Western Civilization I, Week 32 – Machiavelli

(1) What are some of the qualities and strategies Machiavelli recommends to political leaders in the excerpts you read? How does this represent a break with the past?

    Machiavelli’s writings teach not to view politicians as bad politicians because of their lying, deceit, or unpleasantness. In his eyes, a good politician is not one who is kind, honest, and transparent, but rather one that can defend, enrich, and bring honor to the state, no matter how sleazy he may be at times. Machiavelli believes that while kindness as a virtue is good, what citizens need out of a ruler is effectiveness, which may call for ruthlessness and darkness. In his two most famous writings, the Prince, and Discourses, Machiavelli writes that it may very well be impossible to be a good politician and a good person in the Christian sense at the same time. He thought that politicians should be neither so soft that their subjects think they can get away with disobeying him, yet not so harsh that his subjects are disgusted by him. He should be unapproachably strict but still reasonable. When asked if a ruler should be loved or feared, he answered that it is safer to err on the side of fear, even though it would be nice to be both feared and loved.

    One example of a politician who tried to be both a good politician and a good Christian at the same time. Girolamo Savonarola was Dominican friar who managed to become leader of Florence for a time and was actually able to lead a peaceful, relatively honest, democratic state. However, as Machiavelli diagnosed, his rule was short lived. Savonarola was hung and burned in front of his citizens a few months after becoming ruler by the henchmen of the corrupt pope of the time. Machiavelli accredited this failure to the fact that Savonarola’s regime was based on the weak spot of trying to be a good Christian while running the state.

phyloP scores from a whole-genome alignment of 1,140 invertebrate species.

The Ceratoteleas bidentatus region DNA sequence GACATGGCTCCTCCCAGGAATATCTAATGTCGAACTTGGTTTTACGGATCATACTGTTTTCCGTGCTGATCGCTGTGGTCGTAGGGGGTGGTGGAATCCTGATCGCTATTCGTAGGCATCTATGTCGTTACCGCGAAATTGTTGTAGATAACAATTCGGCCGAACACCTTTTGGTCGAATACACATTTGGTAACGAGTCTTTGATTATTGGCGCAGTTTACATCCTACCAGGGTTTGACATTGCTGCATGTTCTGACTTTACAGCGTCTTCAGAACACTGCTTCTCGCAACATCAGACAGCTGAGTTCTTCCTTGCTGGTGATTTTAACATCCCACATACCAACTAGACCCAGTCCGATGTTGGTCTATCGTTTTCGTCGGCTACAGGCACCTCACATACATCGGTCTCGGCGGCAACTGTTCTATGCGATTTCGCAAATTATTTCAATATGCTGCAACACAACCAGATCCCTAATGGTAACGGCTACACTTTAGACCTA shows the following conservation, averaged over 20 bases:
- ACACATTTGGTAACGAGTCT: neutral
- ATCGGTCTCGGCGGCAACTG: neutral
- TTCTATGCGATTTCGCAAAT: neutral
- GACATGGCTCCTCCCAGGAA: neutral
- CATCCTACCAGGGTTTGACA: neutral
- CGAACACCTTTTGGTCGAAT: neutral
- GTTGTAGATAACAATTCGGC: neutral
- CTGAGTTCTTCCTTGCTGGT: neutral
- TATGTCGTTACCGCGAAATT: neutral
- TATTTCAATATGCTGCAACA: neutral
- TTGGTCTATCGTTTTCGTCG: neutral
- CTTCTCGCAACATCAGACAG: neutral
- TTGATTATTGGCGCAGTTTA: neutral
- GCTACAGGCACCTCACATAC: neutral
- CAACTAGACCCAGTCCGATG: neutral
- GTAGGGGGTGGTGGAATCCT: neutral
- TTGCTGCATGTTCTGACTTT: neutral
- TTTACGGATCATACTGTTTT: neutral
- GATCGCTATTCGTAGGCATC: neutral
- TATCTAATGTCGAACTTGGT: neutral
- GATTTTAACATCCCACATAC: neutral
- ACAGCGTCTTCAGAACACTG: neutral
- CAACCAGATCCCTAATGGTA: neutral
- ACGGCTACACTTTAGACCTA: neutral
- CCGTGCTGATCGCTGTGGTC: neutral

The Machiavellian view can be applied to the lives of anyone, not just politicians. Machiavelli’s writings feature “ethical tradeoffs” where the right thing to do must be traded for effectiveness and efficiency. For example, sometimes it is necessary to lie to keep a relationship working, or it is necessary to sacrifice kindness for practical effectiveness in situations such as war. Sometimes it is necessary to ignore the feelings of an employee to keep a business going, or a state running smoothly. Machiavelli’s view is essentially that you cannot always do the right thing, as it is not always the right time or place to do the right thing. This is why “nice guys” fail politics.

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